A little quick experiment showed me that it was no problem for me to record a little bit of myself with Voice Recorder on my Zaurus, export that .wav file to the iBook and then import it into Audacity. Cool cool cool! That means that I have the potential to do mobile audioblogging. If I run into some celebrity on the street, I can do a quick interview with them or whatever. This would have been great back in the radio show days, particularly at the SF conventions I was covering as a journalist/radio personality.

I might even do some routine posts just out and about, getting a little local color in the audio. I am mindful that here, in this little southern coastal town, I am different than most of the people here. I look different, act different, talk different, have a different sort of career. Thus, I might want to be a little careful about becoming “the crazy guy who wanders the streets talking to himself.” Maybe if I am out and about recording stuff into the Zaurus, I should hold up my cell phone as a decoy.

The worst thing about recording the audio with both the iBook and Zaurus is that both have internal mics and neither has a line in or mic jack. I’m a radio guy, I miss having the mike staring me in the face. It was really weird recording today’s audio entry, just sort of talking towards the upper right hand of my iBook’s screen. I should research if there is some USB audio input gizwhickey for Macs. A little USB microphone would be nice, or even some gadget that connects to USB or Firewire and accepts mic-level or line in level inputs with mini-stereo plugs. Then we’d really be cooking with gas.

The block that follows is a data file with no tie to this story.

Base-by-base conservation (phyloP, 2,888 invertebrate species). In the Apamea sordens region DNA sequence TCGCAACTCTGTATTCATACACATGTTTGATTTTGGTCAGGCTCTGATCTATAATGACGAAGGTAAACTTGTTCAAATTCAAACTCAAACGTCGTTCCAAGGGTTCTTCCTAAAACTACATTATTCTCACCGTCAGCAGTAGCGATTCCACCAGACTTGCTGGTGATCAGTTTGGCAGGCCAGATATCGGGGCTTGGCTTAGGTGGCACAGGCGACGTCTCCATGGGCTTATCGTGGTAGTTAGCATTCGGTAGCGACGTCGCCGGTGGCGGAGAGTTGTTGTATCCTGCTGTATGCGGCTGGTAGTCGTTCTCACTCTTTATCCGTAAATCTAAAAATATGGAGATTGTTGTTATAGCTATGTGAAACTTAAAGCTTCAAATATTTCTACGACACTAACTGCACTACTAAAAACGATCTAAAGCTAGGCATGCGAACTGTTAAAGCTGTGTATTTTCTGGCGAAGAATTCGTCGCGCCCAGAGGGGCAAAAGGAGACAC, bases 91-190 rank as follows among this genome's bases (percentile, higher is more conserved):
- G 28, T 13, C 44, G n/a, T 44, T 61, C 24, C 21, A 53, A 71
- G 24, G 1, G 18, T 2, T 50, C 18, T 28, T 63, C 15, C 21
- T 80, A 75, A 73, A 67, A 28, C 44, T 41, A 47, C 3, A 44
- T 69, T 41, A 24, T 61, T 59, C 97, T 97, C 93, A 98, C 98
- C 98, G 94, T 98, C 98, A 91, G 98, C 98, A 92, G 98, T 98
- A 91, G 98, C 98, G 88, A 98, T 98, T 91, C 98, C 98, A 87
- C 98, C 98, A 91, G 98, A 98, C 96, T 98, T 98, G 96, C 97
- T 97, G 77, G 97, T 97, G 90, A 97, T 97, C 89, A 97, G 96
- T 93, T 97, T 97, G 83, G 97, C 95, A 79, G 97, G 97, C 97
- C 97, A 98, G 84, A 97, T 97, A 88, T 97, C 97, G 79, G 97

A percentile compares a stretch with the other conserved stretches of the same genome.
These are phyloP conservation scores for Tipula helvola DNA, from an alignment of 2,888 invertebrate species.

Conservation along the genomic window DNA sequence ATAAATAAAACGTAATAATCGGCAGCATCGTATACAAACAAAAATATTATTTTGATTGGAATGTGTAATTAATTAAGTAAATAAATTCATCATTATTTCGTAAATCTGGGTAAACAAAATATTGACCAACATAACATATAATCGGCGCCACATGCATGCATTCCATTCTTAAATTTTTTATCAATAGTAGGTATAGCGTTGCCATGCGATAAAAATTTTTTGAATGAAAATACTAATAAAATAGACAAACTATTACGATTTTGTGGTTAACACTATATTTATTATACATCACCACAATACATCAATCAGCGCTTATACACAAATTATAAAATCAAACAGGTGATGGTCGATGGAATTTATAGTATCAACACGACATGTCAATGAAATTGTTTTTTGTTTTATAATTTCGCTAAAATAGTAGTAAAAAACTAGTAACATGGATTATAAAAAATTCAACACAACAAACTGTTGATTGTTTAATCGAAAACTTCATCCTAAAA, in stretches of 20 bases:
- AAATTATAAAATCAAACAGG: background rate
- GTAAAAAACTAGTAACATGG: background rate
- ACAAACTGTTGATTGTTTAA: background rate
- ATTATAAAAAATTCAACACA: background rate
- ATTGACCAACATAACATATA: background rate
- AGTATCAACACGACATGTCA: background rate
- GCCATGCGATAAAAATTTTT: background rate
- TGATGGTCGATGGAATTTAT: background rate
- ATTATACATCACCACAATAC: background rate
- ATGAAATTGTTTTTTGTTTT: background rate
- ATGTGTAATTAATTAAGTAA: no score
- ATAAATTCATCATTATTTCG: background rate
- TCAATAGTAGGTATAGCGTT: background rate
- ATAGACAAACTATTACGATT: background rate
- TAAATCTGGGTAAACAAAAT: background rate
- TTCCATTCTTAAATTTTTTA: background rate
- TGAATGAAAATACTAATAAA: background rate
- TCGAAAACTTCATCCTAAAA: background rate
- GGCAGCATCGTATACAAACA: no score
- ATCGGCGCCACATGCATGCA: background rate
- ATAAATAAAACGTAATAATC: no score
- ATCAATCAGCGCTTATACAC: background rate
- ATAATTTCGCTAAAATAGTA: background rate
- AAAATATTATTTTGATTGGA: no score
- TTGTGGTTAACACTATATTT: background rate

You can tell, if I am this interested in the toolset, that I’ll be continuing with the audio stuff. That’s always how you can tell when someone is passionate about a hobby or a total duffer. When the tools and the mundane, boring parts of a pastime still excite you, are are totally hooked.

Blog Silence from the Olympics

Yet another reason to hate the International Olympic Committee, a heavy handed group of corrupt plutocrats if ever there were. Loic Lemeur links to this article about how all participants of the Olympics are barred from weblogging about it. This includes not just athletes and coaches but support staff! Essentially, they want there to be no information flowing from the games not through one of their sanctioned information gateways. My friends, this is antiquated bullshit. I rage a lot on here about the fading days of Big Media. I am not any happier about the tactics of Big Sports. From the article:

.The Olympic guidelines threaten to yank credentials from athletes who are in violation as well as to impose other sanctions or take legal action for any monetary damages.